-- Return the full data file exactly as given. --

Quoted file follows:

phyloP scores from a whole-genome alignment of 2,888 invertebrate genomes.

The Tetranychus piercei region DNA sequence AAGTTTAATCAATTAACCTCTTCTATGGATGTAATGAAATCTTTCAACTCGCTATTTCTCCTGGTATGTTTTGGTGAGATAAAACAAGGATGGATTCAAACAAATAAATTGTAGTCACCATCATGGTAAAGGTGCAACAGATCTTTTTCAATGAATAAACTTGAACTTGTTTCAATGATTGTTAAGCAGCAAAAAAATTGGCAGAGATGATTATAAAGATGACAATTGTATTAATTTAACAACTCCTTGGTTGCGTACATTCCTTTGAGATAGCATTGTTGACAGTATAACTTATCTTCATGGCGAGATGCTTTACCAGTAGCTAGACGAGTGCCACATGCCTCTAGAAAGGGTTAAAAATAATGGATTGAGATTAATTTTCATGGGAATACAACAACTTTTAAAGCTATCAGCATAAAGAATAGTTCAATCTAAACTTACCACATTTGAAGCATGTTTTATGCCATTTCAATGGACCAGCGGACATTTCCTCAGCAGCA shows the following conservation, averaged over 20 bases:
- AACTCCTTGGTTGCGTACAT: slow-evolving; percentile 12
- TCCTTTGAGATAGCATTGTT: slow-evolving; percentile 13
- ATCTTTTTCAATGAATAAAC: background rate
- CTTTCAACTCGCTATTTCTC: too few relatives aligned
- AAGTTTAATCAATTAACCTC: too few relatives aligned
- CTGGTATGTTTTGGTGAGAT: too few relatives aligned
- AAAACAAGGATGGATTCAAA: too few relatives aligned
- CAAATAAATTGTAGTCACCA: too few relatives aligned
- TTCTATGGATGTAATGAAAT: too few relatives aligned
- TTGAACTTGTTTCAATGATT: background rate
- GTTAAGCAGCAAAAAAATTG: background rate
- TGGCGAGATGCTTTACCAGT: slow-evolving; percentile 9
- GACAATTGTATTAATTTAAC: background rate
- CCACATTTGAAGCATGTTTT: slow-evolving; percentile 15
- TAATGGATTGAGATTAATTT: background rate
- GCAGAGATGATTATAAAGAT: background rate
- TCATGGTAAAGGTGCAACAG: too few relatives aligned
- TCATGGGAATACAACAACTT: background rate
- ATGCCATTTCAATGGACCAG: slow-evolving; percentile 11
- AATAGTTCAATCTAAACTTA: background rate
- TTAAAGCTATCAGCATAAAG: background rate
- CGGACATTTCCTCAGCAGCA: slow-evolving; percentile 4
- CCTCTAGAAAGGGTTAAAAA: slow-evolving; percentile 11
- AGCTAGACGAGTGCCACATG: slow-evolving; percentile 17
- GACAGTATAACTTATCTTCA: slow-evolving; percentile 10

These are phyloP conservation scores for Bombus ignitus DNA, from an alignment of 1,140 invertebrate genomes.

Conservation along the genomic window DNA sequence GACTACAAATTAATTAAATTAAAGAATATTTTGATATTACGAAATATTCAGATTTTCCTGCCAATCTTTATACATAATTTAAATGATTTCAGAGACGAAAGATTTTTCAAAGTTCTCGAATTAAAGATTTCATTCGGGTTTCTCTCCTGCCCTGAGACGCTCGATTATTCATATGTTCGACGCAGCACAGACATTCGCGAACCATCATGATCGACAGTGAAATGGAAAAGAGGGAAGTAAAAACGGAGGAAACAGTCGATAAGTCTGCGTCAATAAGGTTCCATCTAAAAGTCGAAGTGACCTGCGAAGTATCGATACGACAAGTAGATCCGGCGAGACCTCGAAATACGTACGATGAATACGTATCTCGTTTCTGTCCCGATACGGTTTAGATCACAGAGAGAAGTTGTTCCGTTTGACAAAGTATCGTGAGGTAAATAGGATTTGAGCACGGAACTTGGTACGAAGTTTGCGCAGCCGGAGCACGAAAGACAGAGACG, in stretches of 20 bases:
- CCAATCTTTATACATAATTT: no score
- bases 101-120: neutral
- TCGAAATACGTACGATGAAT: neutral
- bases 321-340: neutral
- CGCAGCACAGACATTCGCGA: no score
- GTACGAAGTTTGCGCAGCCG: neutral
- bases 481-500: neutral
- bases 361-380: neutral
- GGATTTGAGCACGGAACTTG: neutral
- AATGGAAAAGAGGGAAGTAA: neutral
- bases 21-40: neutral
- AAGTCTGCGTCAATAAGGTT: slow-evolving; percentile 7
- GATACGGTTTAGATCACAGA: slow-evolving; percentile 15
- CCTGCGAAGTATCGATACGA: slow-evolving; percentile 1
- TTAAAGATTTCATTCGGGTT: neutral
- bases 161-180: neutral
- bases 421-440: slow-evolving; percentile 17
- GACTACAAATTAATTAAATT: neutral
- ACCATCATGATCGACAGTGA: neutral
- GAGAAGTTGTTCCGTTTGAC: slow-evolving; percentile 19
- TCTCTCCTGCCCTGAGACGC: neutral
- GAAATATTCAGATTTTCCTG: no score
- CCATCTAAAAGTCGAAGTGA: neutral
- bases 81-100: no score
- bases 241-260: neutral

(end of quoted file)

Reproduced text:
phyloP scores from a whole-genome alignment of 2,888 invertebrate genomes.

The Tetranychus piercei region DNA sequence AAGTTTAATCAATTAACCTCTTCTATGGATGTAATGAAATCTTTCAACTCGCTATTTCTCCTGGTATGTTTTGGTGAGATAAAACAAGGATGGATTCAAACAAATAAATTGTAGTCACCATCATGGTAAAGGTGCAACAGATCTTTTTCAATGAATAAACTTGAACTTGTTTCAATGATTGTTAAGCAGCAAAAAAATTGGCAGAGATGATTATAAAGATGACAATTGTATTAATTTAACAACTCCTTGGTTGCGTACATTCCTTTGAGATAGCATTGTTGACAGTATAACTTATCTTCATGGCGAGATGCTTTACCAGTAGCTAGACGAGTGCCACATGCCTCTAGAAAGGGTTAAAAATAATGGATTGAGATTAATTTTCATGGGAATACAACAACTTTTAAAGCTATCAGCATAAAGAATAGTTCAATCTAAACTTACCACATTTGAAGCATGTTTTATGCCATTTCAATGGACCAGCGGACATTTCCTCAGCAGCA shows the following conservation, averaged over 20 bases:
- AACTCCTTGGTTGCGTACAT: slow-evolving; percentile 12
- TCCTTTGAGATAGCATTGTT: slow-evolving; percentile 13
- ATCTTTTTCAATGAATAAAC: background rate
- CTTTCAACTCGCTATTTCTC: too few relatives aligned
- AAGTTTAATCAATTAACCTC: too few relatives aligned
- CTGGTATGTTTTGGTGAGAT: too few relatives aligned
- AAAACAAGGATGGATTCAAA: too few relatives aligned
- CAAATAAATTGTAGTCACCA: too few relatives aligned
- TTCTATGGATGTAATGAAAT: too few relatives aligned
- TTGAACTTGTTTCAATGATT: background rate
- GTTAAGCAGCAAAAAAATTG: background rate
- TGGCGAGATGCTTTACCAGT: slow-evolving; percentile 9
- GACAATTGTATTAATTTAAC: background rate
- CCACATTTGAAGCATGTTTT: slow-evolving; percentile 15
- TAATGGATTGAGATTAATTT: background rate
- GCAGAGATGATTATAAAGAT: background rate
- TCATGGTAAAGGTGCAACAG: too few relatives aligned
- TCATGGGAATACAACAACTT: background rate
- ATGCCATTTCAATGGACCAG: slow-evolving; percentile 11
- AATAGTTCAATCTAAACTTA: background rate
- TTAAAGCTATCAGCATAAAG: background rate
- CGGACATTTCCTCAGCAGCA: slow-evolving; percentile 4
- CCTCTAGAAAGGGTTAAAAA: slow-evolving; percentile 11
- AGCTAGACGAGTGCCACATG: slow-evolving; percentile 17
- GACAGTATAACTTATCTTCA: slow-evolving; percentile 10

These are phyloP conservation scores for Bombus ignitus DNA, from an alignment of 1,140 invertebrate genomes.

Conservation along the genomic window DNA sequence GACTACAAATTAATTAAATTAAAGAATATTTTGATATTACGAAATATTCAGATTTTCCTGCCAATCTTTATACATAATTTAAATGATTTCAGAGACGAAAGATTTTTCAAAGTTCTCGAATTAAAGATTTCATTCGGGTTTCTCTCCTGCCCTGAGACGCTCGATTATTCATATGTTCGACGCAGCACAGACATTCGCGAACCATCATGATCGACAGTGAAATGGAAAAGAGGGAAGTAAAAACGGAGGAAACAGTCGATAAGTCTGCGTCAATAAGGTTCCATCTAAAAGTCGAAGTGACCTGCGAAGTATCGATACGACAAGTAGATCCGGCGAGACCTCGAAATACGTACGATGAATACGTATCTCGTTTCTGTCCCGATACGGTTTAGATCACAGAGAGAAGTTGTTCCGTTTGACAAAGTATCGTGAGGTAAATAGGATTTGAGCACGGAACTTGGTACGAAGTTTGCGCAGCCGGAGCACGAAAGACAGAGACG, in stretches of 20 bases:
- CCAATCTTTATACATAATTT: no score
- bases 101-120: neutral
- TCGAAATACGTACGATGAAT: neutral
- bases 321-340: neutral
- CGCAGCACAGACATTCGCGA: no score
- GTACGAAGTTTGCGCAGCCG: neutral
- bases 481-500: neutral
- bases 361-380: neutral
- GGATTTGAGCACGGAACTTG: neutral
- AATGGAAAAGAGGGAAGTAA: neutral
- bases 21-40: neutral
- AAGTCTGCGTCAATAAGGTT: slow-evolving; percentile 7
- GATACGGTTTAGATCACAGA: slow-evolving; percentile 15
- CCTGCGAAGTATCGATACGA: slow-evolving; percentile 1
- TTAAAGATTTCATTCGGGTT: neutral
- bases 161-180: neutral
- bases 421-440: slow-evolving; percentile 17
- GACTACAAATTAATTAAATT: neutral
- ACCATCATGATCGACAGTGA: neutral
- GAGAAGTTGTTCCGTTTGAC: slow-evolving; percentile 19
- TCTCTCCTGCCCTGAGACGC: neutral
- GAAATATTCAGATTTTCCTG: no score
- CCATCTAAAAGTCGAAGTGA: neutral
- bases 81-100: no score
- bases 241-260: neutral